Obesity is a growing problem in our country, especially among children and teens, but for overweight kids the solution may be less about what they eat (or don’t eat) and more about what they drink. A recent study has found that when individuals drink water to prevent obesity, the results are not only promising, but also really effective at managing weight in children and teens.
Water and Obesity are More Related than you Might Realize
A recent study published in the journal Pediatric Obesity, and conducted by University of Illinois kinesiology and community health professor Ruopeng An, set out to investigate what happens if kids drink water to prevent obesity, and how that water intake can impact their weight. The study was a part of a nationwide expansion of a pilot program that was conducted in 1,200 elementary and middle school schools in New York City between 2009 and 2013. At those schools plain water was provided and readily available to students at lunch, which lead to an increased intake of water across the board. How much of an increase? The study found that “consumption of water at lunchtime tripled and was associated with small but significant declines in their risks of being overweight one year later.”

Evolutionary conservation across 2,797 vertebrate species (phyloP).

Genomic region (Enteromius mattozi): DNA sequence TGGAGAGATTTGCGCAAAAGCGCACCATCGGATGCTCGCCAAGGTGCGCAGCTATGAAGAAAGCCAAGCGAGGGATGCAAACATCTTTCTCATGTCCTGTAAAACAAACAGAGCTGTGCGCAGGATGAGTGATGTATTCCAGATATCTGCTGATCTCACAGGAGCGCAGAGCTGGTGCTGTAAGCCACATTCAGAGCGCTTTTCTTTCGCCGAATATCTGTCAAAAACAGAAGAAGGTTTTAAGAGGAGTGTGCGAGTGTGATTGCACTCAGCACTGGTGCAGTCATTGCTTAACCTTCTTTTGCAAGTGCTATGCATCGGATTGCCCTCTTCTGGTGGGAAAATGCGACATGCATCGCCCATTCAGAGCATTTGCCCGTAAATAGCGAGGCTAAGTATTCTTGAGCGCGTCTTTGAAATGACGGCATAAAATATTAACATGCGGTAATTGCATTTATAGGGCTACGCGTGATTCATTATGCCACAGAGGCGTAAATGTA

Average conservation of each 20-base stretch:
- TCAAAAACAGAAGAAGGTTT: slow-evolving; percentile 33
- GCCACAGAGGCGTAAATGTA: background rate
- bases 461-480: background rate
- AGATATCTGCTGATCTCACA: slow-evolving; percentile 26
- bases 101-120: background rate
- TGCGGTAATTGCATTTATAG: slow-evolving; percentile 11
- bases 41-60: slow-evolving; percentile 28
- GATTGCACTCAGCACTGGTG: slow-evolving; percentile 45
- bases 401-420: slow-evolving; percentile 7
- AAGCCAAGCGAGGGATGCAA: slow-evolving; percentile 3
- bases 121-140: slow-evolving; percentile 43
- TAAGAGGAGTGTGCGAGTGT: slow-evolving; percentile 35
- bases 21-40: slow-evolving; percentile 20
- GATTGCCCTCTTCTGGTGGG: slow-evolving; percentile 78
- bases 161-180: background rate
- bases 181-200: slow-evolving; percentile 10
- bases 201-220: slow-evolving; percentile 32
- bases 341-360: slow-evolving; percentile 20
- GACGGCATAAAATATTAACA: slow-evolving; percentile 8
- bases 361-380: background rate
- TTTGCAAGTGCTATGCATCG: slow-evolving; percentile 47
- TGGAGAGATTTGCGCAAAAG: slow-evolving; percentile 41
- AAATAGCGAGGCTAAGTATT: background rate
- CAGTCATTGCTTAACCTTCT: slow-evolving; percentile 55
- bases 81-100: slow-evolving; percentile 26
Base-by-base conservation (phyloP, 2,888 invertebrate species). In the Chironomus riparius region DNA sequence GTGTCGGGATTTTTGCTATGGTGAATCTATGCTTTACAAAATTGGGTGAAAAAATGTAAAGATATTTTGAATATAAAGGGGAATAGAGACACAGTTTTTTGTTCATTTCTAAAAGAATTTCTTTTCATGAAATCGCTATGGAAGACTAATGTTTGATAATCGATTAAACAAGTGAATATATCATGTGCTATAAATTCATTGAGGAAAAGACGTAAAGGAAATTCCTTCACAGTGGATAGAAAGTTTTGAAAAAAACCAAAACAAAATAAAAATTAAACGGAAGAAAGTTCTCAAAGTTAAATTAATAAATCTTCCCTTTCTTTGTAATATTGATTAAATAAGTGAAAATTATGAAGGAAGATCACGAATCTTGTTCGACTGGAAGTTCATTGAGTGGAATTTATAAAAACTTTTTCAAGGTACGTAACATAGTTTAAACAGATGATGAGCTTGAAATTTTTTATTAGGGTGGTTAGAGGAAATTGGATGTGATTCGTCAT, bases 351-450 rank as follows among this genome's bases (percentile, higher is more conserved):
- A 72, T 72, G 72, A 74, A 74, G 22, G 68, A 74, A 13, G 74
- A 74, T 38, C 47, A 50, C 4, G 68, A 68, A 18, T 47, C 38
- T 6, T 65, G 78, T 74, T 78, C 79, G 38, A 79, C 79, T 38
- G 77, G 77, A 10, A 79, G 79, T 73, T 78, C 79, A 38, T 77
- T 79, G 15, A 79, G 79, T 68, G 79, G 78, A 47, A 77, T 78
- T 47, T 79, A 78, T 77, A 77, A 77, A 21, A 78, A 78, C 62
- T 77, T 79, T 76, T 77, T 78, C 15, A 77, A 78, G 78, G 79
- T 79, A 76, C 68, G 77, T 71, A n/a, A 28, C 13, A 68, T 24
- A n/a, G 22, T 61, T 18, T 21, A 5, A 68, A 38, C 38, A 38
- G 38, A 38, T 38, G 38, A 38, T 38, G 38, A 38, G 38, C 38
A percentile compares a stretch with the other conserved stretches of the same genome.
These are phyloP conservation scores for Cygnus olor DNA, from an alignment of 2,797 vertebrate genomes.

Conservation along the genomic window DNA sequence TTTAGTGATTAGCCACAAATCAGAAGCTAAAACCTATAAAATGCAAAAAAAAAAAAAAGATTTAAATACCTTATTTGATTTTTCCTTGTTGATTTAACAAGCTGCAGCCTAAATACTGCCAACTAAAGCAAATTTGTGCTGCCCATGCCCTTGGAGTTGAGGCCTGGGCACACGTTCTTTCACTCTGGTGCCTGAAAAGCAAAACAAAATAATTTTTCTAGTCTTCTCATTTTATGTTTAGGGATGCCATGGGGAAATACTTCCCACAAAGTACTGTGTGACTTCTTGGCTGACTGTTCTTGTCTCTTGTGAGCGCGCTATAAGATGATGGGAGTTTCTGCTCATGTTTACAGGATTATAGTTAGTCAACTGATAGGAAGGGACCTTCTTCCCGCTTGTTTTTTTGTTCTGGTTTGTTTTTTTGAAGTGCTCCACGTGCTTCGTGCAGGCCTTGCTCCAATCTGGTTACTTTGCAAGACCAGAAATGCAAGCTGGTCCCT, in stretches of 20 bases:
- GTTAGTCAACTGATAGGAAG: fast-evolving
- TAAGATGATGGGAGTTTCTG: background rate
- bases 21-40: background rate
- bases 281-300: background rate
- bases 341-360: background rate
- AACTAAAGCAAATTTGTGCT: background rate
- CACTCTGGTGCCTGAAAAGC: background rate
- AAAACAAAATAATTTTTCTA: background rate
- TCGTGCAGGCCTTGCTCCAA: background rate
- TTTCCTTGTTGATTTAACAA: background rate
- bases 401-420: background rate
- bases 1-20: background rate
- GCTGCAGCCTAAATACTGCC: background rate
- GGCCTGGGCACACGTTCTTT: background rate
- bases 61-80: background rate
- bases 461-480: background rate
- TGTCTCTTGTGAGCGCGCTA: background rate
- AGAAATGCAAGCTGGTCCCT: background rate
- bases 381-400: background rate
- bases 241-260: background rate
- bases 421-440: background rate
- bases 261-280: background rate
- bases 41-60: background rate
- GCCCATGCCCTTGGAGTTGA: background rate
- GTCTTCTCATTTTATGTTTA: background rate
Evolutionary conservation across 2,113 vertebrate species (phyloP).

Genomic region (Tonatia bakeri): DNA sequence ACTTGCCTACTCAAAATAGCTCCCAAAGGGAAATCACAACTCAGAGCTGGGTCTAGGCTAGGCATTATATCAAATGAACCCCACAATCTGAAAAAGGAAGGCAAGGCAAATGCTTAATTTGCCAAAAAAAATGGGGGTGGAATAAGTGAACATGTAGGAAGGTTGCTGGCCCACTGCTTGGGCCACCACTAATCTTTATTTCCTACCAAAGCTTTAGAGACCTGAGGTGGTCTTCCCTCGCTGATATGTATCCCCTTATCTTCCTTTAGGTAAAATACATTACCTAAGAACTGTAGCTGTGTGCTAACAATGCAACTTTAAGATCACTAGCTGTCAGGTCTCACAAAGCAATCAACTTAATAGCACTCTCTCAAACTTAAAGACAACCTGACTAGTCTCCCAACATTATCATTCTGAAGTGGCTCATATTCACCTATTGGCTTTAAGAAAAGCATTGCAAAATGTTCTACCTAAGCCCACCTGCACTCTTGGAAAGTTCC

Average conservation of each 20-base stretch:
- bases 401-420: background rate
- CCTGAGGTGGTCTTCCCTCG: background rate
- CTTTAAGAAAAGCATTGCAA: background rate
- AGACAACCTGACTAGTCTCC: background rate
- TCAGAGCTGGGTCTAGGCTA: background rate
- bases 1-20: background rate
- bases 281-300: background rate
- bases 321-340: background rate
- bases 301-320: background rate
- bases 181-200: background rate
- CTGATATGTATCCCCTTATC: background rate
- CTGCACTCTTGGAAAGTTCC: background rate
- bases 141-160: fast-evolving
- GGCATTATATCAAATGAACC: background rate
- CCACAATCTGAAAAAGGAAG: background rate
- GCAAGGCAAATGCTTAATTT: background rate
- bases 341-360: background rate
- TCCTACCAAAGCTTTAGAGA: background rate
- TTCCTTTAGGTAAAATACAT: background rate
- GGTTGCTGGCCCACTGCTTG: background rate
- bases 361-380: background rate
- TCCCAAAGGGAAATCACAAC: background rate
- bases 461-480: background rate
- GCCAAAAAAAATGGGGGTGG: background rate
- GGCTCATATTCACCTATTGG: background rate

The theory behind why and how this happens is that an increase in water intake leads to smarter choices when it comes to what foods kids eat, as well as how much they consume. Plain water as an alternative to juices, sodas and whole milk will reduce the number of calories consumed as well as manage sugar and saturated fat intake. No surprise, but less sugar, less fat and less calories are all really good things when you are trying to positively impact a child’s health and manage their weight.
Consumption of water at lunchtime tripled and was associated with small but significant declines in their risks of being overweight one year later.
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